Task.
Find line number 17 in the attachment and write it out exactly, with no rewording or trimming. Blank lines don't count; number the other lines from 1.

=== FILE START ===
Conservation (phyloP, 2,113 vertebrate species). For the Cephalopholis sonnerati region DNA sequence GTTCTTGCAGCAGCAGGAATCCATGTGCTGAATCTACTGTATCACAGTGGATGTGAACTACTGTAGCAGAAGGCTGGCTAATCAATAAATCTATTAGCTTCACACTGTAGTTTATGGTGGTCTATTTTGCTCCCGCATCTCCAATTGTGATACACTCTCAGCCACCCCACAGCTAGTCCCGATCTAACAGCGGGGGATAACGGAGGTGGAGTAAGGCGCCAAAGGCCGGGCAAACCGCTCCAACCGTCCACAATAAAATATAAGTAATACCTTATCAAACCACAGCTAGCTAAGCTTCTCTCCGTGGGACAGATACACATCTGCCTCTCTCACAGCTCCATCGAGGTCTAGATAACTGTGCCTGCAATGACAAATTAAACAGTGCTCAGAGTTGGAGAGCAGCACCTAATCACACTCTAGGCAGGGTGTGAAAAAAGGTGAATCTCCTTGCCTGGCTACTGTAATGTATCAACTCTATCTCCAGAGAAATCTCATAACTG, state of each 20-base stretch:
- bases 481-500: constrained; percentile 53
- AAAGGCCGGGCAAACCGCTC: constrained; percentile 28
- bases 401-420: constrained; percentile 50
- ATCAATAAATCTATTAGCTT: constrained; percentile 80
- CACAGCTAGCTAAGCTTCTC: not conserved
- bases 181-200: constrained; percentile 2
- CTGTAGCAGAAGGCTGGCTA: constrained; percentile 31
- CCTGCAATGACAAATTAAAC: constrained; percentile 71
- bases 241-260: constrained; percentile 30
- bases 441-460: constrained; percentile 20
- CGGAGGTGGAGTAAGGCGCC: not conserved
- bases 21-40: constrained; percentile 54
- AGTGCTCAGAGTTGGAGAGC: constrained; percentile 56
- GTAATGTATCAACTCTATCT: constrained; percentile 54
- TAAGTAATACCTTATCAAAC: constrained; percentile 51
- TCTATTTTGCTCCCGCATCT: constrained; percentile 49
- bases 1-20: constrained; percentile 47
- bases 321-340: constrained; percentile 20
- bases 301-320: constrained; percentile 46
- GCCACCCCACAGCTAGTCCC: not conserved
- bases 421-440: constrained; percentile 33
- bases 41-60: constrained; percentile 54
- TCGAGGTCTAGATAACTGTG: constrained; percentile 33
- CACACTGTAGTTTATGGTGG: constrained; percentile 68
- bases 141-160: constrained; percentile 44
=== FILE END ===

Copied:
- TCTATTTTGCTCCCGCATCT: constrained; percentile 49